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Mussolini

3.8  ·  Rating Details ·  137 Ratings  ·  10 Reviews
An unflinching portrait of a supreme opportunist. Although Mussolini considered himself a man of destiny, he program consisted of little more than aggression overseas, suppression at home, and an aping of Hitler's racial laws. In the end, that "destiny" led to his nation's collapse and his own destruction.
Paperback, 448 pages
Published October 1st 2002 by Phoenix (first published 1981)
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Jan-Maat
It struck me reading this book how Mussolini and his Italy were most probably, outside the BBC, the dominant influences on George Orwell in writing 1984. From this biography there is a sense of how constant and overwhelming the joyful references to violence and war were in fascist Italy and how Mussolini's basic mental framework was orientated towards violence, with war as it's socially organised consequence.

Only war was to decide the ranking of nations. As such it required a militarised populat
...more
AC
Dec 01, 2010 AC rated it liked it
Shelves: fascism
Smith is a first-rate historian - but he does not understand this topic, in my opinion. He thinks Mussolini was simply a charlatan, without any ideological core -- and this is simply incorrect. His book on Mazzini looks interesting - and I'll check it out someday -- but it must have been a challenge for a no-nonsense empirical Brit like Mack Smith to make sense out of a revolutionary spiritualist-nationalist like Mazzini...
Brian
May 13, 2012 Brian rated it liked it
The life of Mussolini was one that was filled with tragedy for the state of Italy. Mussolini is not lionized by Dennis Mack Smith but instead taken apart for the inadequacies in his rule during the World War 2 era. Mussolini never really had control of the situation in Italy and was most of the time a confused dictator. He believe his strength to be far greater than it was and considered Italy a great power in the world. He was quickly becoming a pawn of Hitler and his indecisiveness led Italy ...more
Eric Smith
Nov 15, 2015 Eric Smith rated it really liked it
Imagine your country run by the Three Stooges, with Moe the President, Larry the Treasury Secretary, and Curly in charge of all three branches of the military. Such was Italy under Mussolini, only Mussolini played all three stooges–a super-stooge!–but one that caused the deaths of hundreds of thousands of people.

Mussolini was first a journalist, obsessed with words and images that manipulate people and governments, distorting reality on a national scale. He spent hours every day reading the pape
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Jeane
Non fiction should be the complete truth but as for each person the truth might be different, this is especially the case about historical subjects, wars, ... .
This book talked about Mussolini the person and didn't focus on Facism, even though it is of course a huge part of him. Saying Mussolini or Facism is for many people the same. At the same time Facism is seen in a different way by people from the same background, country but also by people from different countries. The main image is taugh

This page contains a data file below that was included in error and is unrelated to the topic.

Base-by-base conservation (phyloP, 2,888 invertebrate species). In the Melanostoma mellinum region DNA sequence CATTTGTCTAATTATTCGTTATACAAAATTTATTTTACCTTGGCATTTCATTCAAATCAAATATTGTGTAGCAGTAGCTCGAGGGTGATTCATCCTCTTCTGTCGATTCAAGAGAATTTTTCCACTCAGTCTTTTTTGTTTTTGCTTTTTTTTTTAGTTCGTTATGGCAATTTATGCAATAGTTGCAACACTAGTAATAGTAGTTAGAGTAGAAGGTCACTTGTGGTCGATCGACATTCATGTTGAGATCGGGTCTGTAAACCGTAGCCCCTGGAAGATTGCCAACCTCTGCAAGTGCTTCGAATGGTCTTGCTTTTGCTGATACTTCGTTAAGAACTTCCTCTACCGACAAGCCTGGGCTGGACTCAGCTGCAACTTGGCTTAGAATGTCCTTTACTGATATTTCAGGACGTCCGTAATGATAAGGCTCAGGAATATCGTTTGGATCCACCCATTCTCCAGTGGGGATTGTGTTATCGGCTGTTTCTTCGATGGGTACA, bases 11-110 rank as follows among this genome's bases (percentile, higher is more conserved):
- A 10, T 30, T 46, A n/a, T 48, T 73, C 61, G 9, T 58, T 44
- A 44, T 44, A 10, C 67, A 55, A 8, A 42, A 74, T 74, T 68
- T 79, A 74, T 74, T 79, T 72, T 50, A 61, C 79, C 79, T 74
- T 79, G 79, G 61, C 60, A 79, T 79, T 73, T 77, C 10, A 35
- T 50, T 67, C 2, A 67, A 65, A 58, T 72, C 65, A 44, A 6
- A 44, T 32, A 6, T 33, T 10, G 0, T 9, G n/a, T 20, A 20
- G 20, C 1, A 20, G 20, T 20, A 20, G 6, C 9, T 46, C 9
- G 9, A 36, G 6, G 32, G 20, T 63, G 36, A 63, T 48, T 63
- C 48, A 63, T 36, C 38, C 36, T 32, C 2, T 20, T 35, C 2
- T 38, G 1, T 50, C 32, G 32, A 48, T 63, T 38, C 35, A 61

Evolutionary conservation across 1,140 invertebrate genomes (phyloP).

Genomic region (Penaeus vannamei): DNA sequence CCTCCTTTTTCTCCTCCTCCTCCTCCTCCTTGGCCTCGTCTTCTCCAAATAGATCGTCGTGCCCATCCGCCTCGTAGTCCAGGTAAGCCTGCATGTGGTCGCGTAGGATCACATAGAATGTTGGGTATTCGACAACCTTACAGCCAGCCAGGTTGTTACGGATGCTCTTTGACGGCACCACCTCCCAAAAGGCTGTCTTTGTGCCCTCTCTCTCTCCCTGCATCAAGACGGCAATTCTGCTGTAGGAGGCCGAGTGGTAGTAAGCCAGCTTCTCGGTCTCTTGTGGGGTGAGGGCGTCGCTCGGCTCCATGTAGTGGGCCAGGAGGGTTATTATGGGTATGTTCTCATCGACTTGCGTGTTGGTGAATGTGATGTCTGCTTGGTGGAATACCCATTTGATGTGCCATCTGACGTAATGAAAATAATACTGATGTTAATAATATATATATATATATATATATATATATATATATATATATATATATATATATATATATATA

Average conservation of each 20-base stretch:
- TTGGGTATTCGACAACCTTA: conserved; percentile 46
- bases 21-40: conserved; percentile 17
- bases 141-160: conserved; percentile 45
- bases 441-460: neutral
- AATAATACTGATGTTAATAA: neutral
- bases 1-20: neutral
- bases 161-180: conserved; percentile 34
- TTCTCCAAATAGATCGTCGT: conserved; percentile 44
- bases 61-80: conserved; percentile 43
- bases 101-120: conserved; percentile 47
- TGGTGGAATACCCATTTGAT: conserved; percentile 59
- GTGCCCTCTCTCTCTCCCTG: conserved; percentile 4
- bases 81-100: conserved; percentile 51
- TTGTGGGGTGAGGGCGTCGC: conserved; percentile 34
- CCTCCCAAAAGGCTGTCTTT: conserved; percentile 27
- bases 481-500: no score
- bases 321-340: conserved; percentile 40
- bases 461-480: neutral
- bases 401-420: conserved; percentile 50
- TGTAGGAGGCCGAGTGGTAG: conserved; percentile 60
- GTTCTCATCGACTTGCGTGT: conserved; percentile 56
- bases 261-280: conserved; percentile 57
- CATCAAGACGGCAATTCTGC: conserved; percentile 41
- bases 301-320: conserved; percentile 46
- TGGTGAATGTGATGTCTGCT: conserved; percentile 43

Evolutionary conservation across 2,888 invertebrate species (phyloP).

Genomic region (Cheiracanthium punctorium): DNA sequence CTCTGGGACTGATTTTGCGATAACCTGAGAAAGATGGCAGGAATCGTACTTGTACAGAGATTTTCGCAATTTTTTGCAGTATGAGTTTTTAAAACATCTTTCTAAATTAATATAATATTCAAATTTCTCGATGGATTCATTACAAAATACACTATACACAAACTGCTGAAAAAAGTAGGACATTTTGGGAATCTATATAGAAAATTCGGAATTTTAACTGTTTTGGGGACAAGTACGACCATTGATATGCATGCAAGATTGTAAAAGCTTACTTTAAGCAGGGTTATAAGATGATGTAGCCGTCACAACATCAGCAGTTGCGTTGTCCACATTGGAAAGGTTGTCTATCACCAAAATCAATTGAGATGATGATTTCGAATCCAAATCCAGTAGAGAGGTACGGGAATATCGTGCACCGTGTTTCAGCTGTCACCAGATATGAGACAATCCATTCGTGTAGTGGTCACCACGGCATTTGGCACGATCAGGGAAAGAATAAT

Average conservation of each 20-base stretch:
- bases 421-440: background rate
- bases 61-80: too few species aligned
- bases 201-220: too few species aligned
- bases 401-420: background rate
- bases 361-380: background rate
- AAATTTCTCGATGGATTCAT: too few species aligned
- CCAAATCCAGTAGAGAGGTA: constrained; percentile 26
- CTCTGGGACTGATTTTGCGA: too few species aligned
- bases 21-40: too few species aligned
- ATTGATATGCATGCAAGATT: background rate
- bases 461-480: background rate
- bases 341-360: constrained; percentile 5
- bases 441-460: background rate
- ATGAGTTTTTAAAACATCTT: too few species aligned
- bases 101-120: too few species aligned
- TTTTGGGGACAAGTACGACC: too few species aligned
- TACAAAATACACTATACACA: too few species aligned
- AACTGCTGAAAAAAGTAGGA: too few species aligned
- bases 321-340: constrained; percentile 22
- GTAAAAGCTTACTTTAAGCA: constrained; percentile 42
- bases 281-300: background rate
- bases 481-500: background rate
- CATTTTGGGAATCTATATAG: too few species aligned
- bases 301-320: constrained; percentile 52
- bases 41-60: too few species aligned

...more
Kevin
I’ve always wondered why we don’t hear more about Italy in WW2. Now I know. Mussolini had some serious problems, but his main problem, as far as trying to be a leader, was having absolutely no talent for administration. That sounds very dull and boring, but it destroyed his country. He made extravagant claims about industry, the military, etc. and instead of following up and making sure they were done (build tanks, enlist soldiers) it seems as though he just expected the Italians to ...more
Scott Holstad
Jan 17, 2016 Scott Holstad rated it really liked it  ·  review of another edition
I’ve read numerous books over the years on infamous people like Hitler, Himmler, Ho Chi Mihn, Mao, and more, but I’ve never learned anything about Mussolini and I’ve always wanted to because I’ve heard so much about him, but really no details. So I happened upon this book recently and was thrilled. Just finished it and was really impressed. It’s well researched and well written. Details Mussolini’s life in a chronological fashion from birth to death in fairly good detail and in really sheds ...more
Jill Hutchinson
In modern times when we see films of Benito Mussolini, strutting like a peacock, with out thrust chin and arms folded across his chest, we see a buffoon. In this unsparing biography the author shows us that this was not quite the case. Mussolini was a prodigious con man with great powers of persuasion who had a talent for seeing which way the political winds were blowing and used this talent to become Il Duce, the man responsible for damaging Italy almost beyond repair.

He was an anarchist, natio
...more
John
Jul 26, 2016 John rated it liked it
....or how not to do fascism, perhaps?

I knew precious little about Mussolini. I had a vague idea that he was regarded as a bit of a figure of fun. Nothing here that DMS writes would suggest that my initial view was too far wrong.

The book is clearly written. Somehow, I felt the author hadn't enjoyed writing it. Unsurprisingly, therefore, I didn't particularly enjoy reading it. Mussolini's rise to power was his greatest achievement. What he did with it: much less so.

An amateur, when compared with
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